ITHACA, N.Y. — Over the past year, a few red boxes have become a part of the Ithaca Commons landscape. They have also been a helpful way to fund “pay it forward” programs at a few local businesses that provide food and other items to people in need.
The program was created last year due to mounting concerns about panhandling around the Commons area.
Though it may not decrease the number of panhandlers on the Commons, the drop boxes are meant to be a way for people to know their money is going directly to food and supplies for people in need. It is supposed to be an “emergency” program to help individuals who, for various reasons, cannot access normal social services or have been rejected by such programs.
“The Pay It Forward program is not designed to replace programs that exist to help in those situations,” Gary Ferguson, executive director of the Downtown Ithaca Alliance, said. “Hopefully they’ve first checked out those programs that could help them with those issues. If they end up on the street because no one would help them, or something went wrong, that’s when we are the most useful. We are not a social service agency. We are here to support those agencies and patch the holes in the system,”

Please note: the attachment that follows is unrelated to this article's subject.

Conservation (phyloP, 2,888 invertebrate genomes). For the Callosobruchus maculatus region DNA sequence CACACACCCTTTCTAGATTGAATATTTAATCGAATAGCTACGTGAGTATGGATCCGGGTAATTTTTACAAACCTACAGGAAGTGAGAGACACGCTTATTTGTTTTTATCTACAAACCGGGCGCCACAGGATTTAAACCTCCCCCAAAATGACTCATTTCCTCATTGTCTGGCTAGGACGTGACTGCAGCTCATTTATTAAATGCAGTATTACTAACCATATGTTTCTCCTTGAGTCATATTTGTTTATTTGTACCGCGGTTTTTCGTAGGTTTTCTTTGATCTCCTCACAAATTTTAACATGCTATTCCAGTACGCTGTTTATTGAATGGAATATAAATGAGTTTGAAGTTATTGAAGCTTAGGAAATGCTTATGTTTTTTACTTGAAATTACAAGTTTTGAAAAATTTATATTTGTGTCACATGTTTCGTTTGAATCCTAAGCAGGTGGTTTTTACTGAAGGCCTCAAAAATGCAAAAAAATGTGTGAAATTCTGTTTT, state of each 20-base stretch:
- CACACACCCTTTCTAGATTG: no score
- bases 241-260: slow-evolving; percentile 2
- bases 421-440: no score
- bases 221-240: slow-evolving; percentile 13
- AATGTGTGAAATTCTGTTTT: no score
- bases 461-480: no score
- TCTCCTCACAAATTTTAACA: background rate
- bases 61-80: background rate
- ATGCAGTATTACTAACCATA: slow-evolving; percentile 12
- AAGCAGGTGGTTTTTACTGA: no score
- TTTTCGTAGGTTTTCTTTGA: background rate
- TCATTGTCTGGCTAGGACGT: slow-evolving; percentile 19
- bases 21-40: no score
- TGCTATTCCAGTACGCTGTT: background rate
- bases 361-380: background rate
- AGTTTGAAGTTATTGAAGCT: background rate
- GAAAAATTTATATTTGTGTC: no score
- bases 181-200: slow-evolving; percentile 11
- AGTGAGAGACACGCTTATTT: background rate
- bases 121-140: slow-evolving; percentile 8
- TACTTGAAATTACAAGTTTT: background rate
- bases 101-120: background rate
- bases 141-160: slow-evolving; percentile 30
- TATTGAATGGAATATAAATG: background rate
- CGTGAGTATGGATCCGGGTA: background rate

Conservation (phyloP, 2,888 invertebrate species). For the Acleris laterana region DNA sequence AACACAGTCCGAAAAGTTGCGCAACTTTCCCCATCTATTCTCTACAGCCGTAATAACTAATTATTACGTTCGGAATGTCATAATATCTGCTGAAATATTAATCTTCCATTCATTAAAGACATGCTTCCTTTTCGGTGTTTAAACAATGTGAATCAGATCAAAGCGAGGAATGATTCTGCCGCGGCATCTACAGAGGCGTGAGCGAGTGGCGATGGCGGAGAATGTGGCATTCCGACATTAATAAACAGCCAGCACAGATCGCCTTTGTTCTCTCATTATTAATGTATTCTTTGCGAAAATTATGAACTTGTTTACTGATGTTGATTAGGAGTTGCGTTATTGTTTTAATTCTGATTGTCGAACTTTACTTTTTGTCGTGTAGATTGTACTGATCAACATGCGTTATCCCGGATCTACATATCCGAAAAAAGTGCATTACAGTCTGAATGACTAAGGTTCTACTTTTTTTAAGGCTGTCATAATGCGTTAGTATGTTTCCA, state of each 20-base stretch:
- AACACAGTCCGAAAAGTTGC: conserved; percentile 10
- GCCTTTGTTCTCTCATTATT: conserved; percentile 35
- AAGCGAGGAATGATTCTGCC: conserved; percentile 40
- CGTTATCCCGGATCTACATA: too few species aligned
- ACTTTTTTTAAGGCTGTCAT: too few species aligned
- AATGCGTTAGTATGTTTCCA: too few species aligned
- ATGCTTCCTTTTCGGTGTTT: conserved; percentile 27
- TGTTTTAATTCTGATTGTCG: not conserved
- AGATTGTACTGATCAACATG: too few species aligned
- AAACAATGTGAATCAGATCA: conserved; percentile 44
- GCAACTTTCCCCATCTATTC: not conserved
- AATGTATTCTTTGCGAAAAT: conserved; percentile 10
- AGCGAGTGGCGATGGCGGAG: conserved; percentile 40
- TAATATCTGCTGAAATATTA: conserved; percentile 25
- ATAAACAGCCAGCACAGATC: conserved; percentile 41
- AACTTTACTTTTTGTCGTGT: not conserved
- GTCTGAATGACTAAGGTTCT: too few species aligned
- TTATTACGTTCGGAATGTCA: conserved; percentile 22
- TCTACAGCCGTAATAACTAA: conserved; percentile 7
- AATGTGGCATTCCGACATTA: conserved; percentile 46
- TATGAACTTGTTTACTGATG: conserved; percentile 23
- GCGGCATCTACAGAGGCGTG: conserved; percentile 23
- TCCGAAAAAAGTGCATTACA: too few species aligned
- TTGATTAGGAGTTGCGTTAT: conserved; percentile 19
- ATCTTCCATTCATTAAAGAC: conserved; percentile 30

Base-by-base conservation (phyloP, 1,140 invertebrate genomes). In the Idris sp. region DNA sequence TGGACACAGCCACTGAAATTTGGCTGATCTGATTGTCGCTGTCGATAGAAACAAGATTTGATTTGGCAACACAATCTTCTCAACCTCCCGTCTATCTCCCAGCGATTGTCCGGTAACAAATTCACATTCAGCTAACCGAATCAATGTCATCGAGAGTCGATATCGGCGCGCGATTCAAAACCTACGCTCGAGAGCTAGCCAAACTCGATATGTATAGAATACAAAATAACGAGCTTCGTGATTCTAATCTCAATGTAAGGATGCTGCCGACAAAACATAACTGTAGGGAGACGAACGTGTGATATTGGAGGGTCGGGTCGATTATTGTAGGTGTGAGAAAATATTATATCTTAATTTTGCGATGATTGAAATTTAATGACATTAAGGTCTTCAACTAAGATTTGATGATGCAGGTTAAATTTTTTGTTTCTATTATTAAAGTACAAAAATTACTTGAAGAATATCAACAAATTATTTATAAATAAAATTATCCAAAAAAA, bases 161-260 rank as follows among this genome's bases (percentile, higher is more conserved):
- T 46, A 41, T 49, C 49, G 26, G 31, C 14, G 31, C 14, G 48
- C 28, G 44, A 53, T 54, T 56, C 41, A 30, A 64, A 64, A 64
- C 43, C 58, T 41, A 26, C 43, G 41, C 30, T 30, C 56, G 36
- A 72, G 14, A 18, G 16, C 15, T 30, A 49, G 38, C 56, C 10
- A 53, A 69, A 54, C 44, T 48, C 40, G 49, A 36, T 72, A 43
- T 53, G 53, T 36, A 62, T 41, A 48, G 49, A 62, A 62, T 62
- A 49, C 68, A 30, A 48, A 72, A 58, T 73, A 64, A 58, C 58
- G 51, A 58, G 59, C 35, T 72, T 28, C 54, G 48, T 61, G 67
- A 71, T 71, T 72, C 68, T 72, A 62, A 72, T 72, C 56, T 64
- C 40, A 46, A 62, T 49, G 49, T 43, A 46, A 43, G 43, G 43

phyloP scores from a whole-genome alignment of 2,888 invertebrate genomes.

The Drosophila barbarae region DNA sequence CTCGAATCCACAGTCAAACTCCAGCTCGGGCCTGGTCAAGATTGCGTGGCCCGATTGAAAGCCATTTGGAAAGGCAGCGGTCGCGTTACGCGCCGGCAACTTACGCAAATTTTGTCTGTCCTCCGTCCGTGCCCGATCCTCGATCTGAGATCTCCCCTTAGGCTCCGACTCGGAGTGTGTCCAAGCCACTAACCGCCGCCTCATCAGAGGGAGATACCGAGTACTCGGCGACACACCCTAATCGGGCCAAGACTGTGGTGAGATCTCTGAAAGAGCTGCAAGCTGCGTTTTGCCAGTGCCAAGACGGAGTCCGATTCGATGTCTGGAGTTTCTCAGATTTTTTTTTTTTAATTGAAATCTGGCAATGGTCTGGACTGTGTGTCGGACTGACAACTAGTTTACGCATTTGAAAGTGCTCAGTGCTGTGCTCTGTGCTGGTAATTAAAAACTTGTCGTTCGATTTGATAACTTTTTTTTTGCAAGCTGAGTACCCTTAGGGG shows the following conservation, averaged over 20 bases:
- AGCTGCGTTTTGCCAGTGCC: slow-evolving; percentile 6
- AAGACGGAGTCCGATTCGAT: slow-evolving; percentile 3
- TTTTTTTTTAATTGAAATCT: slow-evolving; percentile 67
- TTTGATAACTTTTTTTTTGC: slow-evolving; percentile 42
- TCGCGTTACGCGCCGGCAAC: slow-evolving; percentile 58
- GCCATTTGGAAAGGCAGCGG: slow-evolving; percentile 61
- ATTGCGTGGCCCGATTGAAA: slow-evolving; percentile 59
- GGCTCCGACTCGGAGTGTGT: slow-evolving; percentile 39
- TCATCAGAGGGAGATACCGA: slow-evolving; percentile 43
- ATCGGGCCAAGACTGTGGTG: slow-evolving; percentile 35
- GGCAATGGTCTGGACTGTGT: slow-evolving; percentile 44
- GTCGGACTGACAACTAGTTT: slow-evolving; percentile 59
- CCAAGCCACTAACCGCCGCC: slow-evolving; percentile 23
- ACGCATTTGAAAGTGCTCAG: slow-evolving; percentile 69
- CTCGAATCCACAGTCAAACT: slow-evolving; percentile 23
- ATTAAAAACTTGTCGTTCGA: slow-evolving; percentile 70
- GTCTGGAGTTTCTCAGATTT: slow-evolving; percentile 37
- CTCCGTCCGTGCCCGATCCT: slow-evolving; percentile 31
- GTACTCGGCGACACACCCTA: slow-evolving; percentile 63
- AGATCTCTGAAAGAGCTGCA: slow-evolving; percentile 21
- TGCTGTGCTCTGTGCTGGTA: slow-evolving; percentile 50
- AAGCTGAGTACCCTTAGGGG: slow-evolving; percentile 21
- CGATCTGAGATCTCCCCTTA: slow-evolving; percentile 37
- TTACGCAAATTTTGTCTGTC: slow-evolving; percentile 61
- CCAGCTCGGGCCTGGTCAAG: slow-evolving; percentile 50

It also varies from similar programs in that the money collected is turned directly over to businesses participating in the Pay It Forward program. “Typically, places will collect money and turn it over to the homeless shelter, the food pantry, or an existing social service agency…we are a little bit different. We are providing help on the fly, right away,” Ferguson continued.
Ferguson counts the first year of the program a success, with local businesses receiving large amounts of funds from the Downtown Ithaca Alliance. In total, more than $4,500 has been dropped into the boxes on the Commons. The rest of the money for the program has come from grants, including a $50,000 grant from the US Conference of Mayors.
According to Nicole Pagano, co-owner and pharmacist at Green Street Pharmacy, they have distritubted $4,193 worth of items to needy individuals in the community. These items include necessities such as toiletries, food, hats and gloves during the winter and more.
Green Street Pharmacy is one of three businesses participating in the program. Casablanca Pizzeria on the Commons and Center Cafe, which recently closed, were the other two.
The program is set to continue expanding over the next year. Ferguson said he would like to bring in more local businesses.
“We will be starting a marketing campaign soon to get more people to give and to encourage more businesses to participate. We just added another donation box on the Commons – there are four now. It allows us to generate funds on a weekly basis to cover costs for the businesses,” Ferguson said.